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BBC license fees and a British hostile government, or why Doctor Who has outgrown the BBC

After 60 years, it is time for the Doctor to leave the nest

Ncuti Gatwa as Doctor Who
Image credit: BBC

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For a show that has been on the air for more than 60 years, Doctor Who has always called the BBC its home. However, that is set to change with the release of Doctor Who season one (which is actually season 14 in the New Who era, but who is counting?) as the iconic sci-fi show will land on Disney+ for international audiences. The reason for the change is a complex mix of budget restrictions, a UK government that has been openly hostile to the BBC, and the strange way that the network receives its funding, according to showrunner Russell T. Davies.

Speaking to io9, Davies laid out the background behind the change. When he came back to the show, he explained, there was a desire “to increase the budget, but I don’t think it’s right to increase the budget from the BBC license fee.” For readers outside the UK, the license fee is a monthly payment that is required by law to watch broadcast and streaming TV in the country that then funds the BBC and its child networks and programs. Because the BBC doesn’t run commercials during its shows, this is the main way that the station is funded.

The license fee is seen as a way to ensure that the BBC, which is a beloved public institution in the UK, remains funded regardless of how the political winds blow. Which is important because, as Davies went on to explain, the channel has been “under a lot of attack and criticism from our terrible government.”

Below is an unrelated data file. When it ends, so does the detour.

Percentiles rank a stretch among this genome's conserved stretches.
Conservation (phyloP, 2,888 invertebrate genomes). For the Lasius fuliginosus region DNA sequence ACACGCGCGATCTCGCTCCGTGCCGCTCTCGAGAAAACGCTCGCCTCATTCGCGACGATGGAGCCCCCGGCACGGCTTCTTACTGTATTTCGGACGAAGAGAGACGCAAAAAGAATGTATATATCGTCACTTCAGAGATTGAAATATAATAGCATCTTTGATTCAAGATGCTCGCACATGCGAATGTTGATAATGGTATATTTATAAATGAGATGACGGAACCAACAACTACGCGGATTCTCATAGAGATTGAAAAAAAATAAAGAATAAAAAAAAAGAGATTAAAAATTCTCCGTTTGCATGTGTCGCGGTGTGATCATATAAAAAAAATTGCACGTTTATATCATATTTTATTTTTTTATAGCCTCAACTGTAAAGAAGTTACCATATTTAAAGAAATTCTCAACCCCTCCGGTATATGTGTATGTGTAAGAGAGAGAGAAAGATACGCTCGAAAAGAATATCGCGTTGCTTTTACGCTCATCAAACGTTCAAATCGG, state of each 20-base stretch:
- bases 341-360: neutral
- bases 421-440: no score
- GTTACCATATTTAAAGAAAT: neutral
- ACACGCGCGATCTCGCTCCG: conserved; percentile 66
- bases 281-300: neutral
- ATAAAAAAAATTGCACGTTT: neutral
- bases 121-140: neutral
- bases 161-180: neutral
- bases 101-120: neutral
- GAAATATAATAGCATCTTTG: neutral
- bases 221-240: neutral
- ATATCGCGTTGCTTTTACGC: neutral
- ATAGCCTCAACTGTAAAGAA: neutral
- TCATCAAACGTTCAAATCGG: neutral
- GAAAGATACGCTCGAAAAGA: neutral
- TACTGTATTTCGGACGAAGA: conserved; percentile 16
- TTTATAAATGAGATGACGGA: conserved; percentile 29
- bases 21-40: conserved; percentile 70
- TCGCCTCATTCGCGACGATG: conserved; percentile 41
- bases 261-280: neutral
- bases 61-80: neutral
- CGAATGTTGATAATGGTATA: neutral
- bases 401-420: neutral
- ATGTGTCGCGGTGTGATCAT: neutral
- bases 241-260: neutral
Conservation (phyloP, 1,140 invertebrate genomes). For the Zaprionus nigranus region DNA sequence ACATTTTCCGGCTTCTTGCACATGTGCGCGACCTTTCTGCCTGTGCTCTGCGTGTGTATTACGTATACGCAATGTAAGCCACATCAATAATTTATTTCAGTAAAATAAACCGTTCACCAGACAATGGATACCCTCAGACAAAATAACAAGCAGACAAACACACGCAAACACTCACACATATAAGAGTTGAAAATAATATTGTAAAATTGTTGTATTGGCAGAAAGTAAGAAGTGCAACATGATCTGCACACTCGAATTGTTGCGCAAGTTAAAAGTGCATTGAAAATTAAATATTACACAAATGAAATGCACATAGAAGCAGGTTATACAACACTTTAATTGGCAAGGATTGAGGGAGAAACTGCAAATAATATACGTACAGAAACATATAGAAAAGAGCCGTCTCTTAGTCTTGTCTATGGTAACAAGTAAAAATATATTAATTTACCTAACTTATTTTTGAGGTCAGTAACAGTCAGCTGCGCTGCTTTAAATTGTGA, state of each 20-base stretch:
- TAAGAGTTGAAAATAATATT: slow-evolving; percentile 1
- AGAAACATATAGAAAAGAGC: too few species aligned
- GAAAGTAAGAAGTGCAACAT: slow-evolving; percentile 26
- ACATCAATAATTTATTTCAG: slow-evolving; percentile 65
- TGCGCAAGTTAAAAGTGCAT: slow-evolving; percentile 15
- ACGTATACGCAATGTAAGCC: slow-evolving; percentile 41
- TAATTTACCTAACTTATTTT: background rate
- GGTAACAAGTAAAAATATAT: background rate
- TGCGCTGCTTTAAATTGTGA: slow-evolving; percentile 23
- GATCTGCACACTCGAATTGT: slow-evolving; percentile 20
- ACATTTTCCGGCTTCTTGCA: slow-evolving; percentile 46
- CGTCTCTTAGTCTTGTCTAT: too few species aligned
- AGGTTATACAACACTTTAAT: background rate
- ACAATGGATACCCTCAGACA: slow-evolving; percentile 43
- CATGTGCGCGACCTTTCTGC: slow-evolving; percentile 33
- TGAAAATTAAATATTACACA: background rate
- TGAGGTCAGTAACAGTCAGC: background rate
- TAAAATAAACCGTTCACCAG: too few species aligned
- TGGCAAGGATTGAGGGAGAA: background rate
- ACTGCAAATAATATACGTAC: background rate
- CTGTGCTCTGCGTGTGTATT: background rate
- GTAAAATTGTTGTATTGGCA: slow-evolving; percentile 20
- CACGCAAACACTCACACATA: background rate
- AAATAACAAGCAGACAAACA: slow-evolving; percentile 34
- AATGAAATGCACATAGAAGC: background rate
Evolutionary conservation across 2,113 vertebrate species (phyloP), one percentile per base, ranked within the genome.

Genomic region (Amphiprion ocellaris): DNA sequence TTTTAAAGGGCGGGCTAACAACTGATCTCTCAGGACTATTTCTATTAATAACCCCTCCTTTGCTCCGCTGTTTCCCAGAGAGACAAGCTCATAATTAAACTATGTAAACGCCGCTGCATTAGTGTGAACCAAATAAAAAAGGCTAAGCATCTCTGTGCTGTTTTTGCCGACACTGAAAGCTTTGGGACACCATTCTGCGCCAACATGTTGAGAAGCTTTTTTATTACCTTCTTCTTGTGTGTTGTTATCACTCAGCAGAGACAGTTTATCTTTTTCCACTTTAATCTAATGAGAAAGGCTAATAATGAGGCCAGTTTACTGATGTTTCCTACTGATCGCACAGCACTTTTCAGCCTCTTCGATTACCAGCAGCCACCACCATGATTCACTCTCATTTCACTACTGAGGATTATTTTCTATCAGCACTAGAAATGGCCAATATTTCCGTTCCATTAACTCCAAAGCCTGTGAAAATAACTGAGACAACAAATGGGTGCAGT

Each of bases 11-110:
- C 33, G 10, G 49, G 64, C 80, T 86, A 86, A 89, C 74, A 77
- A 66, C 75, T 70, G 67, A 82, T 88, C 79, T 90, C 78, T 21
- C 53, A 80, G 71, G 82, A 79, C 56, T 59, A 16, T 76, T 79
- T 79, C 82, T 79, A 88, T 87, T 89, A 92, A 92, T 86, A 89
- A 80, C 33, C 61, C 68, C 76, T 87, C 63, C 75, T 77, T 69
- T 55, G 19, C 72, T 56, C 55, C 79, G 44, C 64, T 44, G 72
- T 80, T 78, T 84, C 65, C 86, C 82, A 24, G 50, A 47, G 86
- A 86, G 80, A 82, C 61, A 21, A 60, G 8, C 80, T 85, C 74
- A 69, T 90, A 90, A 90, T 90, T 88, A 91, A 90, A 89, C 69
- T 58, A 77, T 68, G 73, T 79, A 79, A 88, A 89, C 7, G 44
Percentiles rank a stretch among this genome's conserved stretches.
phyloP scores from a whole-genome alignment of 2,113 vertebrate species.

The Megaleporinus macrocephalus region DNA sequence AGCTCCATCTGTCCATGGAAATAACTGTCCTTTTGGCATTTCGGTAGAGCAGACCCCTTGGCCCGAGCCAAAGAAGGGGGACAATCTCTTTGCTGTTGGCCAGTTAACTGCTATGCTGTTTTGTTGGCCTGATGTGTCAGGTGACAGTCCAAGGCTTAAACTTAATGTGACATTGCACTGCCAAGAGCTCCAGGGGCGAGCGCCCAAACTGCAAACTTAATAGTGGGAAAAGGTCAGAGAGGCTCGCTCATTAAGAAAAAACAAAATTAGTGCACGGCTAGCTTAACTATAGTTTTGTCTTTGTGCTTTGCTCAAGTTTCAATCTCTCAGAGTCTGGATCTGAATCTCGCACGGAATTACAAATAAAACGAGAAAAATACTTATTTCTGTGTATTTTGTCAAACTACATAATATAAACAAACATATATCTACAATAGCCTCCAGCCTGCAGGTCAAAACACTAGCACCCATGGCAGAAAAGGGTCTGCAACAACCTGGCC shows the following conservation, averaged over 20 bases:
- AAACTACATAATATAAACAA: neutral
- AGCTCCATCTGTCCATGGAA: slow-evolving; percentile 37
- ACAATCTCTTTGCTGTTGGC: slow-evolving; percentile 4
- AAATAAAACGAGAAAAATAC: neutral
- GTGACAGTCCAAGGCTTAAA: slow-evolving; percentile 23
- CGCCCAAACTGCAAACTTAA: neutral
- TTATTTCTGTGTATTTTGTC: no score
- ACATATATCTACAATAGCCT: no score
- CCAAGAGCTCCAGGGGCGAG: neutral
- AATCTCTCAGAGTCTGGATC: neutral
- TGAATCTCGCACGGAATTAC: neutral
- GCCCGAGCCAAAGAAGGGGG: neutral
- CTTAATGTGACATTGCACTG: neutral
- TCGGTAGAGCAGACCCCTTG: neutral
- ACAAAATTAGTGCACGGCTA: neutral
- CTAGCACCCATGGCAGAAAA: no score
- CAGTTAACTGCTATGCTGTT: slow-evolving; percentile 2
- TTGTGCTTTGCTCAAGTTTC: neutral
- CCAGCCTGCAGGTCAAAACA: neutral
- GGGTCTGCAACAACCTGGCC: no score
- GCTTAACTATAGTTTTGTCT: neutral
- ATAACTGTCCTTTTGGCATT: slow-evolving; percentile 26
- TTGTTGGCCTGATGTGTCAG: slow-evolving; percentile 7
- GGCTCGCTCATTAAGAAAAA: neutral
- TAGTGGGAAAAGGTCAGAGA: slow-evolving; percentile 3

While the BBC was apparently willing to give Doctor Who a bigger season for its new season, Davies was reluctant to take more license fee money for the show. “The BBC license fee goes into news making, news and all the radio and all community stuff it does, as well as its dramas. [It] is extraordinary broadcasting. So, if you want Doctor Who to have a bigger budget, it’s not right that it comes from the license fee – it is right that we go to a bigger broadcaster, a bigger platform, and go into co-production with them.”

With that bit of context, Disney, with their nigh-inexhaustible wealth and global reach, makes the perfect partner for a show like Doctor Who, which has, after 60 years on the air, possibly grown too big for the BBC. This solution lets the show expand its audience through Disney+ without having to leave its traditional home on the BBC or spend more taxpayer money.


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